Thursday, 18 May 2017

A big day of birdwatching in Toowoomba

Brown cuckoo-dove (Macropygia phasianella), Redwood.
Last Saturday, I took part in a ‘Global Big Day’ held by the Cornell Lab of Ornithology and their birdwatching website, ‘eBird’.

For the uninitiated, a ‘big day’ (or month, year, etc) is a birdwatching colloquialism that refers to the act of finding as many birds as possible within the designated timeframe, something which I had not partaken in before.

I decided that I would try find 100 bird species or more out in Toowoomba, a place I have never visited.

Tuesday, 18 April 2017

There be dragons on Plunkett's sandstone!

Tommy roundhead, Cedar Creek.

On Good Friday, I hiked with some friends up into the rugged sandstone country of Plunkett Regional Park, a beauty of a reserve found at the southern end of Logan.

Joseph’s Coat moths (Agarista agricola), flowering slug herbs (Murdannia graminea) and a common bronzewing (Phaps chalcoptera) all made for enjoyable sights, but the highlight was a tiny dragon that crossed our paths on one of the more elevated trails.

Thursday, 16 March 2017

Suburb Guide: Annerley

Norman Creek, as it passes to the south of Arnwood Place.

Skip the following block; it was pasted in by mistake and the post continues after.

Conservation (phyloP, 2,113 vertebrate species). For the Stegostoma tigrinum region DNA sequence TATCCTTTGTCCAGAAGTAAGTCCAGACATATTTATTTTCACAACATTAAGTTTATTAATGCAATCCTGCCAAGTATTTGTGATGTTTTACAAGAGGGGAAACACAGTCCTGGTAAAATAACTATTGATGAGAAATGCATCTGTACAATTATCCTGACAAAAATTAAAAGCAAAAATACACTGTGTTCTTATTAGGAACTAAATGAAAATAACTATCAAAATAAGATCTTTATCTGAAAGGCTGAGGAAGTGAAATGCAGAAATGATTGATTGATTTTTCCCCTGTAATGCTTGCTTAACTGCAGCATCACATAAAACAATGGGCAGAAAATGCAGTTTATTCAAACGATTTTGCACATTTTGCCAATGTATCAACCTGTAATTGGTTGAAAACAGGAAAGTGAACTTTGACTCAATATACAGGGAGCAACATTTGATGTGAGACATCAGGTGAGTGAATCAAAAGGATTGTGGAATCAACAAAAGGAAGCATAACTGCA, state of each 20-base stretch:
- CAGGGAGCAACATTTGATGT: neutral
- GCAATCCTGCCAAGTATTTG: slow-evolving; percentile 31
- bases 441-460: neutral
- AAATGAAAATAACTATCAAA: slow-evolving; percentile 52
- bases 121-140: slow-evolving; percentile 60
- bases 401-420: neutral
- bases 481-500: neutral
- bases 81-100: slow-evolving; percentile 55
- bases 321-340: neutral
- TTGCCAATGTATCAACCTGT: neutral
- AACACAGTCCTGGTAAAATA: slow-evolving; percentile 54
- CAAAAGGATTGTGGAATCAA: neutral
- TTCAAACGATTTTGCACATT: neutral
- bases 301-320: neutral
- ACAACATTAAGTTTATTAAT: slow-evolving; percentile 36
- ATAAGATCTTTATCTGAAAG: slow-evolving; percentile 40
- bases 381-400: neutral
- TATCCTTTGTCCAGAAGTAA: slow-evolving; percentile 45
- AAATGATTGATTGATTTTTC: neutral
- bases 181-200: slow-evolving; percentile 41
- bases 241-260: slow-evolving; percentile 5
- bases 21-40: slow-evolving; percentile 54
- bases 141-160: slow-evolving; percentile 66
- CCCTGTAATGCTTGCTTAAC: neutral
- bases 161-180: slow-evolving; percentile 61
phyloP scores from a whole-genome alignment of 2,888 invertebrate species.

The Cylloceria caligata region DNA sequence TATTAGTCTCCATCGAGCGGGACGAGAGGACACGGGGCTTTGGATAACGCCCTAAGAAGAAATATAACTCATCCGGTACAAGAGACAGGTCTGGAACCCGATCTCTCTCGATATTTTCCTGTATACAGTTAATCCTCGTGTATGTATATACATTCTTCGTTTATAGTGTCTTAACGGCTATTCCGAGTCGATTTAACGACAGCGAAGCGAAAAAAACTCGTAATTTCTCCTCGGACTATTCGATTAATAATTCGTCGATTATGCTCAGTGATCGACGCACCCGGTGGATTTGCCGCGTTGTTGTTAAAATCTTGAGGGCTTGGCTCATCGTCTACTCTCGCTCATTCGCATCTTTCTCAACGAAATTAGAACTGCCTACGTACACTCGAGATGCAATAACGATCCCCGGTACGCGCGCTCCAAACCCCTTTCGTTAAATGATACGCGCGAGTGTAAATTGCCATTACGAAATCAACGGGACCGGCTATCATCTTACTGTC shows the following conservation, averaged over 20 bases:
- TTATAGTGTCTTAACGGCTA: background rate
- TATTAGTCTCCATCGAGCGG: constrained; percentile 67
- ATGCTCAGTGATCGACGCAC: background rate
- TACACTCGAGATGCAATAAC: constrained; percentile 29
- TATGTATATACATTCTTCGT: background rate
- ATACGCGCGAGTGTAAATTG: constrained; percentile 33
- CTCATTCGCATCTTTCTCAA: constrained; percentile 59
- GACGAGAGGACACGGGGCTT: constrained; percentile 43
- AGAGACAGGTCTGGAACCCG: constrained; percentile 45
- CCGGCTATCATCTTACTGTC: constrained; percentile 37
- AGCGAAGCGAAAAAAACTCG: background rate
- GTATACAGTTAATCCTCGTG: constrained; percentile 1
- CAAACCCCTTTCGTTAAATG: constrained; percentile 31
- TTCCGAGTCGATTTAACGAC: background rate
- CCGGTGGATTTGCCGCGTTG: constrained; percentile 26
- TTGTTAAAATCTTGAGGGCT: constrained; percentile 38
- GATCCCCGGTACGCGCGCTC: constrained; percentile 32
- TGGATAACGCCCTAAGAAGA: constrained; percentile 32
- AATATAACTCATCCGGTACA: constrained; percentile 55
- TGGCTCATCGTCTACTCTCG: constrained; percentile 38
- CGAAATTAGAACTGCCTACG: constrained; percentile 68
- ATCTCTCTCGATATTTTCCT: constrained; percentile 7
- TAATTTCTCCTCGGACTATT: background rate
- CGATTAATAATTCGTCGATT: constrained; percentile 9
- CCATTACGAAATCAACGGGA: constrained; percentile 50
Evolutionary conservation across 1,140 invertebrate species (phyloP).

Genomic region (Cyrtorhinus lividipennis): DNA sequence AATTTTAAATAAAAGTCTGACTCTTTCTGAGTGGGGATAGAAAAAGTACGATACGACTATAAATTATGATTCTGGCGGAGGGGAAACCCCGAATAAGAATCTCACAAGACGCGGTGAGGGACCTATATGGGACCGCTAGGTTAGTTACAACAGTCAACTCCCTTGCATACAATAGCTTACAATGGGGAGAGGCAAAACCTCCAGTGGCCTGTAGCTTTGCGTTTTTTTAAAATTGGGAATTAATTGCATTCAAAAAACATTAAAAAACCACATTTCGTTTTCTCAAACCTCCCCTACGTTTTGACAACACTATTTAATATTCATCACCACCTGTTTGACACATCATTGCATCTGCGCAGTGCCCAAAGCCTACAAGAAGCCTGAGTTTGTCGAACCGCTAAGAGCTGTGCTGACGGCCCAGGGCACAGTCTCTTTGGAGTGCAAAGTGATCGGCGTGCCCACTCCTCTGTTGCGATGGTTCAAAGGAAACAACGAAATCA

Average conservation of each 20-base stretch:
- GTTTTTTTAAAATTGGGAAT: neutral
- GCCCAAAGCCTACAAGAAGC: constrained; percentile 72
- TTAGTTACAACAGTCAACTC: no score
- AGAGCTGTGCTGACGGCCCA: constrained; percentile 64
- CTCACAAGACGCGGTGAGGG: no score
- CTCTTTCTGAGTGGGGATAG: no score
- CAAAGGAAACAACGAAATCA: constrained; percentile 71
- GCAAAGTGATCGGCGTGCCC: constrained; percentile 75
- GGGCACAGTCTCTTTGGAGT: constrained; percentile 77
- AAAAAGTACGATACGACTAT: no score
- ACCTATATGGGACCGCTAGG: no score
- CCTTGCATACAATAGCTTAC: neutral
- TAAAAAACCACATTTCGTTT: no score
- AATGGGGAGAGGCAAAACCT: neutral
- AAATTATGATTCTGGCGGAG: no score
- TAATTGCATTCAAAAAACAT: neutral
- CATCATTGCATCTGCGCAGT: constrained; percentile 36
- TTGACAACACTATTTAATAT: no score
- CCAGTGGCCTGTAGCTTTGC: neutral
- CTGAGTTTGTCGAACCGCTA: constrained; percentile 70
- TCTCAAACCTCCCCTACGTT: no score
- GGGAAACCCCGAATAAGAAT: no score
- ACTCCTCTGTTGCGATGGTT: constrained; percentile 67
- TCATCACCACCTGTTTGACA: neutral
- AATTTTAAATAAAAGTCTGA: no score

Just under three square kilometres in size, Annerley might be a small inner-suburb of Brisbane, but it is rich in wildlife nevertheless. This is largely due to the life-sustaining qualities of Norman Creek flowing through the eastern extremity of the suburb—elsewhere, with Ipswich Road splitting the area right down the middle, urbanisation has taken its toll.

Featured areas: (1) Arnwood Place, (2) Lagonda Park,
(3) Suburban Annerley, (4) Fanny Street Park, and
(5) Ekibin Park South; Image courtesy of Google Maps.
Situated just a short distance away from the Brisbane River, Annerley sits upon soils derived from sedimentary rock, and would have been cloaked in a mix of dry and wet eucalypt forest before it was cleared for dairy farming; the vegetation along Norman Creek would have been particularly dense, being home to a mix of littoral rainforest species. This latter ecosystem would have been an especially rich hunting and foraging ground for a small Indigenous camp that lived in the area where the Arnwood Place childcare centre sits today.

In the present day, the green spaces in the suburb are quite limited, but this hasn’t stopped a dedicated bushcare community from restoring these areas into impressive revegetation sites teeming with wildlife, some of which are looked at below.

Monday, 27 February 2017

The verdict is in: Maleny meet-up a hoot!

Southern boobook; Photo by Matteo Grilli.

A group of six nature enthusiasts joined me for a walk around Mary Cairncross Scenic Reserve last Sunday, where we were met with a wonderful array of wildlife, plants and fungi.

Thursday, 16 February 2017

Summer birds flock to the Sunshine Coast

White-faced heron (Egretta novaeholandiae), Burpengary East.

With the exceedingly hot start we’ve had to 2017, I’ve spent most of my “wildlife time” searching either for frogs in the comparative cool of the night, or in the water looking at fish. This week, however, a slightly cooler, unstable air mass swept in, and I decided to make the most of it with a full day of birding north of Brisbane.